Sudan and South Sudan - Int'l Criminal Court (ICC) Prosecutor Briefs Security (9 June 2021)
The United Nations of Earth reporting on this issue: "Sudan and South Sudan - Int'l Criminal Court (ICC) Prosecutor Briefs Security (9 June 2021)"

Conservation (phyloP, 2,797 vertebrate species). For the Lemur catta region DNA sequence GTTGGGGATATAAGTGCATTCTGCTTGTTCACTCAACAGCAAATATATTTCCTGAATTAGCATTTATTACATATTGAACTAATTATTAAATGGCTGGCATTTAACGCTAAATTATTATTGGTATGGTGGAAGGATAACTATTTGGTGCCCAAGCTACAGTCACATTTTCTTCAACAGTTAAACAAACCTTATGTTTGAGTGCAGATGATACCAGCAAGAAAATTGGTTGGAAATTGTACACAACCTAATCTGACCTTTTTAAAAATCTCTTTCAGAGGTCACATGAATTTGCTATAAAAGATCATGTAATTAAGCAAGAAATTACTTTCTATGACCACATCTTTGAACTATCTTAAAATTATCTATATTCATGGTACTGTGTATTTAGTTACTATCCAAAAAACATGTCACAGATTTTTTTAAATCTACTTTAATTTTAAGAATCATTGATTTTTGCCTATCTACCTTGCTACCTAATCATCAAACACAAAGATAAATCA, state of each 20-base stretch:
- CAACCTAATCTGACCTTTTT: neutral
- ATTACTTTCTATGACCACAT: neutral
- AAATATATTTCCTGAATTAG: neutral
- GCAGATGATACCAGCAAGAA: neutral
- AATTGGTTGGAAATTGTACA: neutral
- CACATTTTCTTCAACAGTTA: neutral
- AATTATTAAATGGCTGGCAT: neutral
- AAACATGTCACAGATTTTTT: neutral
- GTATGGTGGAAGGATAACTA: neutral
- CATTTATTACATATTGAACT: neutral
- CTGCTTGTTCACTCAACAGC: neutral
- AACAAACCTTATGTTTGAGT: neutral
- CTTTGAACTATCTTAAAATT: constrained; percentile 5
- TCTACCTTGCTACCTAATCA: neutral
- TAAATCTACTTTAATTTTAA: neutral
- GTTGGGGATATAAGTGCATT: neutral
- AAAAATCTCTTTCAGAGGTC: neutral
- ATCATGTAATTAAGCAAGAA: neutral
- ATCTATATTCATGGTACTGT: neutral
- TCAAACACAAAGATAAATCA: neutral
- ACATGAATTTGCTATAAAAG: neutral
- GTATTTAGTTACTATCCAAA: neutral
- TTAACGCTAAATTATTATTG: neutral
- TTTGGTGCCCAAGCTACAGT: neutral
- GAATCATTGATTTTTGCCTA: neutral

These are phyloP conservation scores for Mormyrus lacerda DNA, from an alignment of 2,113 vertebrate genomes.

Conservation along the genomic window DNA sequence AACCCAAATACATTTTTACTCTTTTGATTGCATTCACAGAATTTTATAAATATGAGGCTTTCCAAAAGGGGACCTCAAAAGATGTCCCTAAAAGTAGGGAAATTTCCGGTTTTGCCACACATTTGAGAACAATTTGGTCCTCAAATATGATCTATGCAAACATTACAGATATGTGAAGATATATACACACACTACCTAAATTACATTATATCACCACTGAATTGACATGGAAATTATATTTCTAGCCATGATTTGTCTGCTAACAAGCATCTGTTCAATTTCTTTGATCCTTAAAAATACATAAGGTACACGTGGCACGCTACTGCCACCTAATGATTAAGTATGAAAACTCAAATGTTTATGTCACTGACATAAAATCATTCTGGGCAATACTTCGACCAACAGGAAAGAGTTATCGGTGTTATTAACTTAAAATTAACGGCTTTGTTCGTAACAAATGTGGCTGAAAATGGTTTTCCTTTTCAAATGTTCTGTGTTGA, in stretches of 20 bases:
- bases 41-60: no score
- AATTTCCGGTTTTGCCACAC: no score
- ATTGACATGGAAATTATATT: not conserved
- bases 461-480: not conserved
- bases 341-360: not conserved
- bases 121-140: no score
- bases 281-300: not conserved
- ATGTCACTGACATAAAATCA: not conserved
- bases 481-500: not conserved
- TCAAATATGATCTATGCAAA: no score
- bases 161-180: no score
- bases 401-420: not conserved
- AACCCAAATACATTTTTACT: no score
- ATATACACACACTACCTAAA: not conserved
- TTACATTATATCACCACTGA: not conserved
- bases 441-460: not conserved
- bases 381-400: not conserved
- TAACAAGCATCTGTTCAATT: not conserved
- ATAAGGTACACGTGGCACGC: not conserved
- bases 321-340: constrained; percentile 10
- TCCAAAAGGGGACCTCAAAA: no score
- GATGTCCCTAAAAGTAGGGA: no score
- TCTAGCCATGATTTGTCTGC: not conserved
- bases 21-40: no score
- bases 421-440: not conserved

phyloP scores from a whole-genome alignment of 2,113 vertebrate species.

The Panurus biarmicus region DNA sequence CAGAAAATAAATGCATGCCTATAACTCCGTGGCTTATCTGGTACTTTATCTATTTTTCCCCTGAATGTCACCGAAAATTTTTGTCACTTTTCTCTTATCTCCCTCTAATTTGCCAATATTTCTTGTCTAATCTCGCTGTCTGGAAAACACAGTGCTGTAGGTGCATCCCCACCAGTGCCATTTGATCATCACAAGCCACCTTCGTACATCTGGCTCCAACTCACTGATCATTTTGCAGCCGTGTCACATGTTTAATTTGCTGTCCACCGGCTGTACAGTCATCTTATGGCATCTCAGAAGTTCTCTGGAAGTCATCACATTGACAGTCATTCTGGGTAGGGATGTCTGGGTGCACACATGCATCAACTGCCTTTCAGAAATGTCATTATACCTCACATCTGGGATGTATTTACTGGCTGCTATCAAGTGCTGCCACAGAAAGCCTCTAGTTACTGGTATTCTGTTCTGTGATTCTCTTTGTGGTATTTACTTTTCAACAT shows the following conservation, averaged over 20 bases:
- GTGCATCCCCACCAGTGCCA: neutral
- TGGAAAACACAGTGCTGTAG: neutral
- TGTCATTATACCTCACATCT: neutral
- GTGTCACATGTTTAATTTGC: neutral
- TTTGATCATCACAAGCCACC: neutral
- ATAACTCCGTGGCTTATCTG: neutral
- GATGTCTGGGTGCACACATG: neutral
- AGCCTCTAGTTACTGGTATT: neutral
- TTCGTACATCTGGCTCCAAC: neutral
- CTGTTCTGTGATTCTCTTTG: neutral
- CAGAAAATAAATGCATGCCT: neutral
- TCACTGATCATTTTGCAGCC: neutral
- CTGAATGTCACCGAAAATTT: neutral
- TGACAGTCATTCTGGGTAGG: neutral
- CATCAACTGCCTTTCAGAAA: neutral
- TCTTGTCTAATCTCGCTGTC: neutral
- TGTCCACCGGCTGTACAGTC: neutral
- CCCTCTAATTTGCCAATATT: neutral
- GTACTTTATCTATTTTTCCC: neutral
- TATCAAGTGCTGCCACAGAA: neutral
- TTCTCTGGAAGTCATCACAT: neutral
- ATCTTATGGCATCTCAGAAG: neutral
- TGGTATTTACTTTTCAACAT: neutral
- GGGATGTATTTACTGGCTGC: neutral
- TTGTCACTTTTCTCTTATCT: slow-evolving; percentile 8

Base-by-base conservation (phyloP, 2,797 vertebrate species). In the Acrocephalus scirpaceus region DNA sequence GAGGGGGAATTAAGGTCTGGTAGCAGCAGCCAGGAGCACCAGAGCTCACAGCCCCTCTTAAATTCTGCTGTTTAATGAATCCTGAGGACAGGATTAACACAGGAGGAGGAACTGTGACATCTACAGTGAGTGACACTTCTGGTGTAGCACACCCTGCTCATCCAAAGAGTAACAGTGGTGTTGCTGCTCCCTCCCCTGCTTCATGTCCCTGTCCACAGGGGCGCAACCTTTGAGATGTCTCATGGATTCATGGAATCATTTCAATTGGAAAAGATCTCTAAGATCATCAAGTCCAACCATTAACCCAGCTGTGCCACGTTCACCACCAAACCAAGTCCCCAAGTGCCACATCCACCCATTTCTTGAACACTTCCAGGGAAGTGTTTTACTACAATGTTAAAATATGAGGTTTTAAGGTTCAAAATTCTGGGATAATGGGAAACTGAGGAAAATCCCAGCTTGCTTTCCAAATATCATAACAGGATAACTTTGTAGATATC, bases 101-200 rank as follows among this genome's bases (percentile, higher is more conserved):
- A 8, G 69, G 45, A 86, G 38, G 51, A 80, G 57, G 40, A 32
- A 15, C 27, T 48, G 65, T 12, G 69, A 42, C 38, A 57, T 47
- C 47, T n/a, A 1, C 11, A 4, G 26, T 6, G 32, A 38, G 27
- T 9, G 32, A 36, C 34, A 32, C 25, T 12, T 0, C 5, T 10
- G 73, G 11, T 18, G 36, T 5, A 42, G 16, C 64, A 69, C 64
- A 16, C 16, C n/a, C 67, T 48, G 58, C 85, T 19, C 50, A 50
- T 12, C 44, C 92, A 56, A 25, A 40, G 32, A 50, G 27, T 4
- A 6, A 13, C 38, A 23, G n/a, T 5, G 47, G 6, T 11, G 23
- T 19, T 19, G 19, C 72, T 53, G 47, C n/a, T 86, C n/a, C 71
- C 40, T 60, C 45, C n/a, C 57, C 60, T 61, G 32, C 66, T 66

The topics: Briefing by Fatou Bensouda, International Criminal Court Prosecutor, on Sudan and South Sudan. -- In her last briefing to the Security Council, ICC Chief Prosecutor Fatou Bensouda said the developments in Sudan “amply demonstrate that the arm of justice is long and patient,” adding that justice and the voice of the people “ultimately prevailed.” Briefing the Council via teleconference today (09 Jun) on the situation in Darfur, Bensouda said many stood in the way of her office on the dossier while many other supported the ICC’s path to justice. She said, “Justice may be delayed by those who stand in its way, but justice has more durability than politics of a few whose aim is to shield culpability.” Bensouda said her visit to Darfur last week opened her eyes to what the ICC and the people of Darfur have been fighting for over the years. She said the welcome she received was one of the most humbling experiences in her life and hoped that it would remain a reminder to stay focused on achieving justice for the victims and finding lasting peace for the people of Darfur. The ICC Chief Prosecutor said, “This first-ever visit of ICC to Darfur, in more than 15 years since this Council referred the Darfur situation to my office, has rekindled the hope of resolution 1593. We cannot allow that rekindled light to be extinguished again through our inaction or half-hearted ineffective action.” Bensouda stressed that people in Darfur continue to yearn for peace, security, food, water, health, education for their children and return to their homes. They continue to seek an end to the violence, the disarmament of militias and compensation for their long suffering. She said the withdrawal of the UN-African Union Hybrid Operation in Darfur seems to have created a vacuum that still needs to be filled. The ICC Chief Prosecutor said noted that addressing these issues will not only require the restoration of trust between government authorities at all levels and the people of Darfur, but also resolution of the causes of the root issues that have bedevilled the region over the years as well as the support of the international community. She said, “Darfur victims continue to have hope in us. We must heed their clarion call for the surrender of those wanted by the ICC to face independent, impartial, and fair judicial process that respects all their rights, much as the alleged perpetrators themselves denied rights to the people of Darfur over the years.” Bensouda said the ICC and the Government of Sudan have turned a new page in their relationship, adding that the old days of hostilities and non-cooperation have been replaced by constructive dialogue and a good spirit of cooperation. However, she reminded that the road ahead remains long and fraught with dangers as the transition in Sudan still needed nurturing to mature and peace and justice continue to elude the people of Darfur. Bensouda underscored the need to execute the four outstanding ICC warrants adding that suspects must be handed over to the ICC. She stressed the urgent need in particular for the transfer of Ahmad Muhammad Harun to ICC custody as a matter of priority. Harun and Ali Muhammad Ali Abd-Al-Rahman were jointly charged in many of the same crimes but their cases were separated after Abd-Al-Rahman voluntarily surrendered himself to the ICC. Bensouda said there is still a window of opportunity to re-join the cases at trial if Harun is surrendered to the ICC now. Bensouda said there were credible reports that Harun has indicated his wish to be transferred to the ICC. She appealed to the Council to “to prevail upon Sudan to immediately honour Mr Harun's wish and facilitate his surrender and transfer to the ICC without delay.” In late May, Pre-trial Chamber 2 convened the confirmation of charges hearing for Abd-Al-Rahman, during which the Chief Prosecutor’s office presented evidence that there are substantial grounds to believe that he was responsible for all 31 counts charged in relation to crimes alleged to have been committed between August 2003 and March 2004. The Chief Prosecutor said, “Sudan is under a legal obligation to surrender the suspects pursuant to resolution 1593. The Juba peace agreement is also clear that all suspects must appear before the ICC, and that Sudan should fully cooperate with ICC in its investigations and prosecution of these suspects. Sudan has to tangibly demonstrate that the new Sudan is now a fully-fledged member of the international community that has joined the fight against impunity and is fully committed to justice and the rule of law. Almost all the suspects are in the custody of the Government of Sudan, and there is no legal impediment to their surrender to ICC.”
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